Research and Publishing


I am the author of two books: City of Rogues and Schnorrers: Russia’s Jews and the Myth of Old Odessa (Indiana University Press, 2011) and The Seinfeld Talmud: A Jewish Guide to a Show About Nothing (Academica Press, 2023)

Are there degrees of coincidence? 

Is it poor hygiene to “double dip” a chip?

Is it appropriate to say “God bless you” to a woman who sneezes if her husband does not? 

If you named a kid Rasputin do you think that would have a negative effect on his life?

For nine seasons, the Seinfeld gang engaged in argument and debate over such weighty matters of etiquette, leaving no stone unturned, no double dipped chip ignored, no exposed nipple on a greeting card unexamined.
But Jerry, George, Elaine, and Kramer were hardly the first to do this. In fact, they built their comedy around the sort of discussions we can find in the greatest collection of texts in the Jewish religion: The Babylonian Talmud. Like the eminent Rabbis of ancient Israel and Babylon, the Seinfeld gang spend their days poring over the excruciating minutiae of every single event imaginable. Seinfeld is the Jewish Talmud of a new generation.
So I bring you the The Seinfeld Talmud – Seinfeld as analyzed by the Sages of the Near East who gave us the illustrious Talmud, which, depending on whom you ask, is either the most comprehensive body of Jewish law ever produced or thousands of pages about nothing. This parodic take on Seinfeld through the lens of Jewishness will appeal to Seinfeld aficionados and anyone interested in the remarkable role Jewish culture has played in shaping American entertainment. Come join the masters of Judaic Law on their quest to master Seinfeld’s domain.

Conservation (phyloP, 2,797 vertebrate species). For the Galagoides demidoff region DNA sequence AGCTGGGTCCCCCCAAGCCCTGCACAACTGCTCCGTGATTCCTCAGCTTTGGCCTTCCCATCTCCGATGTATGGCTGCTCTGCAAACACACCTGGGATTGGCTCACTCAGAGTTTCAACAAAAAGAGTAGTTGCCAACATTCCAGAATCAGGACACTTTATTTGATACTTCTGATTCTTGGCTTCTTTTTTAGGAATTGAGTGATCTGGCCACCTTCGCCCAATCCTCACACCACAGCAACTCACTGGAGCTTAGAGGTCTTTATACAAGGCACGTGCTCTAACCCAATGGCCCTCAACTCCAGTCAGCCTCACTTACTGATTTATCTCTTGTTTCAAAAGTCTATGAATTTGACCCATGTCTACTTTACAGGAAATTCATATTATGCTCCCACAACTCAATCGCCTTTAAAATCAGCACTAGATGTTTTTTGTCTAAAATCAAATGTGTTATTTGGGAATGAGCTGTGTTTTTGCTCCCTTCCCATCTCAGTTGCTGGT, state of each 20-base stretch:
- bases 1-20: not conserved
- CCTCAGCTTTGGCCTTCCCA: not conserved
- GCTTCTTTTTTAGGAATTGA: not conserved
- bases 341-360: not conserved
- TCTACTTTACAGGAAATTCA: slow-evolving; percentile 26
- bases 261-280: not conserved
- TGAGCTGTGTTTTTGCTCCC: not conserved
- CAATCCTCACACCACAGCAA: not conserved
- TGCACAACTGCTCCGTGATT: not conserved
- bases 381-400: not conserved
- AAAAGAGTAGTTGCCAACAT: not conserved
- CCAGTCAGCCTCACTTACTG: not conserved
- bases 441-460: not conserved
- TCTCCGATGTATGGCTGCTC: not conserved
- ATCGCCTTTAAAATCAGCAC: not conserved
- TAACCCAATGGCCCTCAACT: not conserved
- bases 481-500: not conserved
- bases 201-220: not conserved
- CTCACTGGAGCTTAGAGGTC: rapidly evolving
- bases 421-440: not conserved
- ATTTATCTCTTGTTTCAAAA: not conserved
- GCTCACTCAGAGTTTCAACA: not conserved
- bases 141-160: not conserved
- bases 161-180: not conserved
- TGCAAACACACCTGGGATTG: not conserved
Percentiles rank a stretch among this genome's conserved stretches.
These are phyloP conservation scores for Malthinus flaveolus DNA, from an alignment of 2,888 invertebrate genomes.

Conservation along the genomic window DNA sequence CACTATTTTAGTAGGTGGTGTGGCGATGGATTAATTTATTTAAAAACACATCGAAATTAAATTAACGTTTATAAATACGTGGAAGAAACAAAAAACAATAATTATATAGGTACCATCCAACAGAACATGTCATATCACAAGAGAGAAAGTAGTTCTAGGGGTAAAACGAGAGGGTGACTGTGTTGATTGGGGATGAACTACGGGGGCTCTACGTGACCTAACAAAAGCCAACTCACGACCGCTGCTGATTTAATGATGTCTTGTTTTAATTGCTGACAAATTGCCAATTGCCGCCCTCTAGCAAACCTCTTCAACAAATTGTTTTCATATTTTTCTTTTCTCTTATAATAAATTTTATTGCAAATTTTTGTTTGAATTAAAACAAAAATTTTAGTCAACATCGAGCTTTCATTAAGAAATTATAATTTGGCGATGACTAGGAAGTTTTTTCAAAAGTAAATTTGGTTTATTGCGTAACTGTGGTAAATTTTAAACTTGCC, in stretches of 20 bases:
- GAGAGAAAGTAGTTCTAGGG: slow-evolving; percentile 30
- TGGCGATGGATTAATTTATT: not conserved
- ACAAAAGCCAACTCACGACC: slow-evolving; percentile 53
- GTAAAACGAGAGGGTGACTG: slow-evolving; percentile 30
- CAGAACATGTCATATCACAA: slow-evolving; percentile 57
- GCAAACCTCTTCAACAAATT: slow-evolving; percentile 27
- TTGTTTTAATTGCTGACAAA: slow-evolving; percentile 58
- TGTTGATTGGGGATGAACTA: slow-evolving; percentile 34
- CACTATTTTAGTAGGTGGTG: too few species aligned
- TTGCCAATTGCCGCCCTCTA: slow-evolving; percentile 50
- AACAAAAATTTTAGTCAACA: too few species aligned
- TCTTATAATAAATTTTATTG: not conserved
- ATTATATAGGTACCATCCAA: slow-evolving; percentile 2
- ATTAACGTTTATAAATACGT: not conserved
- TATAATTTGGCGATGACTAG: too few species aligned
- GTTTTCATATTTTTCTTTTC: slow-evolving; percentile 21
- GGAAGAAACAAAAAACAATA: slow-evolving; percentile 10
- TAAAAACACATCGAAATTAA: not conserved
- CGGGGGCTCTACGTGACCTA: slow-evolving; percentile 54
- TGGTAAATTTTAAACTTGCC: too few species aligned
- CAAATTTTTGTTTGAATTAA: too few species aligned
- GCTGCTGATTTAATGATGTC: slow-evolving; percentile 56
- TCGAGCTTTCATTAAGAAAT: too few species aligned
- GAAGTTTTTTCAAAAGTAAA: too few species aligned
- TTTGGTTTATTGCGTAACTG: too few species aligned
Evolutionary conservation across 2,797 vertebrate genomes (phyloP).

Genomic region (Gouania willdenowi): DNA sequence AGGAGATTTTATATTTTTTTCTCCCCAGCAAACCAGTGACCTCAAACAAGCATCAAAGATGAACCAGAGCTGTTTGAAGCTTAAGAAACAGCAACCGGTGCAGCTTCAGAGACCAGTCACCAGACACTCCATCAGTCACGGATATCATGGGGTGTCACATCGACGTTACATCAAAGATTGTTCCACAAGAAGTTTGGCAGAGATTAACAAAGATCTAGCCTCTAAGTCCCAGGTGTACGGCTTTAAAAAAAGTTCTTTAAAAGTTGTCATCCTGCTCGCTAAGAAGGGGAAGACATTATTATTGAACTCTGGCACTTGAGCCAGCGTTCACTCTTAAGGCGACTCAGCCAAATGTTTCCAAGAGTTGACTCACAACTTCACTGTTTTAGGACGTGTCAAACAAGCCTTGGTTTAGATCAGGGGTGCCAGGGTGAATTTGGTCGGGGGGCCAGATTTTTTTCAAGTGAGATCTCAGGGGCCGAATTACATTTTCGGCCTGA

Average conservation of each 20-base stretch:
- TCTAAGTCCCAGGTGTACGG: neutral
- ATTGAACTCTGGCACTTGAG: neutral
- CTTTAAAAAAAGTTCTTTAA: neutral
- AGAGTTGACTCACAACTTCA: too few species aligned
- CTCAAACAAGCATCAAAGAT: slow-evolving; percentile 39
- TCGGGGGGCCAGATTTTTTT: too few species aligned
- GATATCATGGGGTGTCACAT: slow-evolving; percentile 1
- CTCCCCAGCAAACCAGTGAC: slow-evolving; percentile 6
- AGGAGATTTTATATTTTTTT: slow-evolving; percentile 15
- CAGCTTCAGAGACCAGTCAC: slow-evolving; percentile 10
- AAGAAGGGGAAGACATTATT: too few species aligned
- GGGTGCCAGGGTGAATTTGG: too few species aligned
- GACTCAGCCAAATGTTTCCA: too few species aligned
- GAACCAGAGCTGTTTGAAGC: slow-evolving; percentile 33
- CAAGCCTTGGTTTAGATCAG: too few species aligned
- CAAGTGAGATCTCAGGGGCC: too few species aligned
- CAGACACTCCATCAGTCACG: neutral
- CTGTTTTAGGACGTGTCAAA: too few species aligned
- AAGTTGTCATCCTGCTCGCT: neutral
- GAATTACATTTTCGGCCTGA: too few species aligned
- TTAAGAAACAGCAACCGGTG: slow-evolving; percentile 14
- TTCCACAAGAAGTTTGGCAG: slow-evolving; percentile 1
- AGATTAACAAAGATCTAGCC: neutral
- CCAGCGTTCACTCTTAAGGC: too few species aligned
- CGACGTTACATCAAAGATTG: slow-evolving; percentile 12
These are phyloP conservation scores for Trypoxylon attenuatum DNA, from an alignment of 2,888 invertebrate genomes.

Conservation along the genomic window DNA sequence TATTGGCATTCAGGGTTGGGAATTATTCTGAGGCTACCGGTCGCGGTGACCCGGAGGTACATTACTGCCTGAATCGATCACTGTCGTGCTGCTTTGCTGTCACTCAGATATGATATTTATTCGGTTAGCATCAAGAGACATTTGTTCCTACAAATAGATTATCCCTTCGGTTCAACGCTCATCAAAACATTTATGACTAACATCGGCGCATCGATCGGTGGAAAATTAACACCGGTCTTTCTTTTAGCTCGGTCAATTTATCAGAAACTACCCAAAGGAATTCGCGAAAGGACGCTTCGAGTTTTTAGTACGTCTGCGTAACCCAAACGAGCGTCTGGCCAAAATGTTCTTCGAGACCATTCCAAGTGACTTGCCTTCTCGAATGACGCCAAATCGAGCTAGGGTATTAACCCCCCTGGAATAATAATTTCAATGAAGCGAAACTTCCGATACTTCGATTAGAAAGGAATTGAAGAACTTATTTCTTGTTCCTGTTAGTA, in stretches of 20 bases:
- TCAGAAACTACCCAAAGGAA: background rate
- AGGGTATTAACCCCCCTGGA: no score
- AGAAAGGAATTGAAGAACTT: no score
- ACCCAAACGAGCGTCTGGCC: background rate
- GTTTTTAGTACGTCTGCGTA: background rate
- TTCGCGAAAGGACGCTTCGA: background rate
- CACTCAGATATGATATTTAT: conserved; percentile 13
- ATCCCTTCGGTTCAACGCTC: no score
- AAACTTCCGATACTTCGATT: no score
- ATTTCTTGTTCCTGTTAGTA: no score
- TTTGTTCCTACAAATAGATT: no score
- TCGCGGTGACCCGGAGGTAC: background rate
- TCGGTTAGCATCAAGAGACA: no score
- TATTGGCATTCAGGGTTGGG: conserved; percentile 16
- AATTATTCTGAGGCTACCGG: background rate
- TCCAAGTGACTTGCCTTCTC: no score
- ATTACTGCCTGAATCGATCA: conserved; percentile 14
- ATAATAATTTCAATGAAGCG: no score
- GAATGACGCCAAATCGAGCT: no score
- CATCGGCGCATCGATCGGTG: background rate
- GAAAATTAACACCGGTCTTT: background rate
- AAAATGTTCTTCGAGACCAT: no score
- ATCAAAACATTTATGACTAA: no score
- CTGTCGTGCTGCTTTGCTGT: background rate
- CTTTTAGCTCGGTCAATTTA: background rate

Buy The Seinfeld Talmud

Old Odessa, on the Black Sea, gained notoriety as a legendary city of Jewish gangsters and swindlers, a frontier boomtown mythologized for the adventurers, criminals, and merrymakers who flocked there to seek easy wealth and lead lives of debauchery and excess. Odessa is also famed for the brand of Jewish humor brought there in the 19th century from the shtetls of Eastern Europe and that flourished throughout Soviet times. From a broad historical perspective, Jarrod Tanny examines the hybrid Judeo-Russian culture that emerged in Odessa in the 19th century and persisted through the Soviet era and beyond. The book shows how the art of eminent Soviet-era figures such as Isaac Babel, Il’ia Ilf, Evgenii Petrov, and Leonid Utesov grew out of the Odessa Russian-Jewish culture into which they were born and which shaped their lives.